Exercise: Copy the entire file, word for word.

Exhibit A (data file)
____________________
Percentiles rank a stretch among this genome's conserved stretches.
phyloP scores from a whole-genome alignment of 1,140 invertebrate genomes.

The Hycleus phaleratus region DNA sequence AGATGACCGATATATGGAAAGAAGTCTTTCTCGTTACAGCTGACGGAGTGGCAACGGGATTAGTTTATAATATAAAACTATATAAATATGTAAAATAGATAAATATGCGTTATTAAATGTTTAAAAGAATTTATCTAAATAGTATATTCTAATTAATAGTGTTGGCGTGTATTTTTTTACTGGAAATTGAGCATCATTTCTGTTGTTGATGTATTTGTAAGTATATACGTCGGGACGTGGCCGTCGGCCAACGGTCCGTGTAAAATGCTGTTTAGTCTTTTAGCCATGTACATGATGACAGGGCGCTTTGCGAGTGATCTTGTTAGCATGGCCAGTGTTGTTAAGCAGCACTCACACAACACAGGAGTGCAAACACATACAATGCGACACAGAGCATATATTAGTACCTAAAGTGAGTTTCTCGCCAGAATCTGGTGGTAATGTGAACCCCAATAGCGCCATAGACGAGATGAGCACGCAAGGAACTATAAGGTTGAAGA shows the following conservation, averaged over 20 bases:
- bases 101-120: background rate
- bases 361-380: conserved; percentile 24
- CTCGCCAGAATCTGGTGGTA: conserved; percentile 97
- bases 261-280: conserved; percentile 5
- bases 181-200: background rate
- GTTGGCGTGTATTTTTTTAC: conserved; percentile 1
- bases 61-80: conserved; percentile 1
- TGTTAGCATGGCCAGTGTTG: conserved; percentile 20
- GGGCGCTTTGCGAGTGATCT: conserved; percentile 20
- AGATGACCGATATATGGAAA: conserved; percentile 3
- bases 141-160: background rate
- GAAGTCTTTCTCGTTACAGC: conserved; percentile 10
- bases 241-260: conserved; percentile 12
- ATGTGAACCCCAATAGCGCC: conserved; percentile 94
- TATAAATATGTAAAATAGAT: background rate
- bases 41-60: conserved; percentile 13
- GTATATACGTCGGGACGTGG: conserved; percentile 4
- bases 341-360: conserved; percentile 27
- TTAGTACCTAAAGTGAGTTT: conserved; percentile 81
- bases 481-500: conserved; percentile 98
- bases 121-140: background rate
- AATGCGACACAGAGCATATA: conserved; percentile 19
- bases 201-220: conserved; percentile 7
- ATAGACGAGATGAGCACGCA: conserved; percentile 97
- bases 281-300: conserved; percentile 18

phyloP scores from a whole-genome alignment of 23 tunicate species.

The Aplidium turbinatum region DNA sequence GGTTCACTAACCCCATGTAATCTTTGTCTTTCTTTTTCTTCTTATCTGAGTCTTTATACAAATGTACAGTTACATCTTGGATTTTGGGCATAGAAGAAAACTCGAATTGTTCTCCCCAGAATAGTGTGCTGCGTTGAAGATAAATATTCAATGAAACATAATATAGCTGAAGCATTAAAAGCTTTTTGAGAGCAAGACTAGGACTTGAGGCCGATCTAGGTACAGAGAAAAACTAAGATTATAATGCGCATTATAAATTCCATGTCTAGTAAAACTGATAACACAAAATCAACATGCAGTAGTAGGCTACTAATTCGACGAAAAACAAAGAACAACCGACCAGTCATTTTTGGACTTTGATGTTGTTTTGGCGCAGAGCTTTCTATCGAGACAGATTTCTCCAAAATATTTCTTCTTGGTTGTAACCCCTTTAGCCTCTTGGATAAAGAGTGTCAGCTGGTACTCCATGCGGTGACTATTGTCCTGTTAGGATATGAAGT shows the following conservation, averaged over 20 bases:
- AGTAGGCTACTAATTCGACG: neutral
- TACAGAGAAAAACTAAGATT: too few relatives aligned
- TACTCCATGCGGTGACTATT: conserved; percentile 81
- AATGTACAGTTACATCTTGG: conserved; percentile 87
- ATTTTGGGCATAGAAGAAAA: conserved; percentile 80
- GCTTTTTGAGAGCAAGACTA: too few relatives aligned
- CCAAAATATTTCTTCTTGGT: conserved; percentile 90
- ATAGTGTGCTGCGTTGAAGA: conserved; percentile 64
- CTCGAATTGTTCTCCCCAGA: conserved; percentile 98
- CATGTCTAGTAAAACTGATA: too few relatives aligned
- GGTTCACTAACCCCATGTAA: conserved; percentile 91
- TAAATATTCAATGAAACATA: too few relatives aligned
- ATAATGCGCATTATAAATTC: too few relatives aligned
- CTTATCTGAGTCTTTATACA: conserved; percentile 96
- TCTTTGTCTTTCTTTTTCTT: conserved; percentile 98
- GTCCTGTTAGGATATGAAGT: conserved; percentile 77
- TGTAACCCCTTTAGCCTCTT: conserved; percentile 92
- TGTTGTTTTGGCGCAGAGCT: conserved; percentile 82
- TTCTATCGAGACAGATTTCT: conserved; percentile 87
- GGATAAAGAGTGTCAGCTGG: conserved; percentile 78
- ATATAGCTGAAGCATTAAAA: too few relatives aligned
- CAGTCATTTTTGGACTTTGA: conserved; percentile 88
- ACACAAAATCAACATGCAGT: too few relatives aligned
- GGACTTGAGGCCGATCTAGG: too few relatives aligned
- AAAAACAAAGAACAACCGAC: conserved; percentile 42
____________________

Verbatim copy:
Percentiles rank a stretch among this genome's conserved stretches.
phyloP scores from a whole-genome alignment of 1,140 invertebrate genomes.

The Hycleus phaleratus region DNA sequence AGATGACCGATATATGGAAAGAAGTCTTTCTCGTTACAGCTGACGGAGTGGCAACGGGATTAGTTTATAATATAAAACTATATAAATATGTAAAATAGATAAATATGCGTTATTAAATGTTTAAAAGAATTTATCTAAATAGTATATTCTAATTAATAGTGTTGGCGTGTATTTTTTTACTGGAAATTGAGCATCATTTCTGTTGTTGATGTATTTGTAAGTATATACGTCGGGACGTGGCCGTCGGCCAACGGTCCGTGTAAAATGCTGTTTAGTCTTTTAGCCATGTACATGATGACAGGGCGCTTTGCGAGTGATCTTGTTAGCATGGCCAGTGTTGTTAAGCAGCACTCACACAACACAGGAGTGCAAACACATACAATGCGACACAGAGCATATATTAGTACCTAAAGTGAGTTTCTCGCCAGAATCTGGTGGTAATGTGAACCCCAATAGCGCCATAGACGAGATGAGCACGCAAGGAACTATAAGGTTGAAGA shows the following conservation, averaged over 20 bases:
- bases 101-120: background rate
- bases 361-380: conserved; percentile 24
- CTCGCCAGAATCTGGTGGTA: conserved; percentile 97
- bases 261-280: conserved; percentile 5
- bases 181-200: background rate
- GTTGGCGTGTATTTTTTTAC: conserved; percentile 1
- bases 61-80: conserved; percentile 1
- TGTTAGCATGGCCAGTGTTG: conserved; percentile 20
- GGGCGCTTTGCGAGTGATCT: conserved; percentile 20
- AGATGACCGATATATGGAAA: conserved; percentile 3
- bases 141-160: background rate
- GAAGTCTTTCTCGTTACAGC: conserved; percentile 10
- bases 241-260: conserved; percentile 12
- ATGTGAACCCCAATAGCGCC: conserved; percentile 94
- TATAAATATGTAAAATAGAT: background rate
- bases 41-60: conserved; percentile 13
- GTATATACGTCGGGACGTGG: conserved; percentile 4
- bases 341-360: conserved; percentile 27
- TTAGTACCTAAAGTGAGTTT: conserved; percentile 81
- bases 481-500: conserved; percentile 98
- bases 121-140: background rate
- AATGCGACACAGAGCATATA: conserved; percentile 19
- bases 201-220: conserved; percentile 7
- ATAGACGAGATGAGCACGCA: conserved; percentile 97
- bases 281-300: conserved; percentile 18

phyloP scores from a whole-genome alignment of 23 tunicate species.

The Aplidium turbinatum region DNA sequence GGTTCACTAACCCCATGTAATCTTTGTCTTTCTTTTTCTTCTTATCTGAGTCTTTATACAAATGTACAGTTACATCTTGGATTTTGGGCATAGAAGAAAACTCGAATTGTTCTCCCCAGAATAGTGTGCTGCGTTGAAGATAAATATTCAATGAAACATAATATAGCTGAAGCATTAAAAGCTTTTTGAGAGCAAGACTAGGACTTGAGGCCGATCTAGGTACAGAGAAAAACTAAGATTATAATGCGCATTATAAATTCCATGTCTAGTAAAACTGATAACACAAAATCAACATGCAGTAGTAGGCTACTAATTCGACGAAAAACAAAGAACAACCGACCAGTCATTTTTGGACTTTGATGTTGTTTTGGCGCAGAGCTTTCTATCGAGACAGATTTCTCCAAAATATTTCTTCTTGGTTGTAACCCCTTTAGCCTCTTGGATAAAGAGTGTCAGCTGGTACTCCATGCGGTGACTATTGTCCTGTTAGGATATGAAGT shows the following conservation, averaged over 20 bases:
- AGTAGGCTACTAATTCGACG: neutral
- TACAGAGAAAAACTAAGATT: too few relatives aligned
- TACTCCATGCGGTGACTATT: conserved; percentile 81
- AATGTACAGTTACATCTTGG: conserved; percentile 87
- ATTTTGGGCATAGAAGAAAA: conserved; percentile 80
- GCTTTTTGAGAGCAAGACTA: too few relatives aligned
- CCAAAATATTTCTTCTTGGT: conserved; percentile 90
- ATAGTGTGCTGCGTTGAAGA: conserved; percentile 64
- CTCGAATTGTTCTCCCCAGA: conserved; percentile 98
- CATGTCTAGTAAAACTGATA: too few relatives aligned
- GGTTCACTAACCCCATGTAA: conserved; percentile 91
- TAAATATTCAATGAAACATA: too few relatives aligned
- ATAATGCGCATTATAAATTC: too few relatives aligned
- CTTATCTGAGTCTTTATACA: conserved; percentile 96
- TCTTTGTCTTTCTTTTTCTT: conserved; percentile 98
- GTCCTGTTAGGATATGAAGT: conserved; percentile 77
- TGTAACCCCTTTAGCCTCTT: conserved; percentile 92
- TGTTGTTTTGGCGCAGAGCT: conserved; percentile 82
- TTCTATCGAGACAGATTTCT: conserved; percentile 87
- GGATAAAGAGTGTCAGCTGG: conserved; percentile 78
- ATATAGCTGAAGCATTAAAA: too few relatives aligned
- CAGTCATTTTTGGACTTTGA: conserved; percentile 88
- ACACAAAATCAACATGCAGT: too few relatives aligned
- GGACTTGAGGCCGATCTAGG: too few relatives aligned
- AAAAACAAAGAACAACCGAC: conserved; percentile 42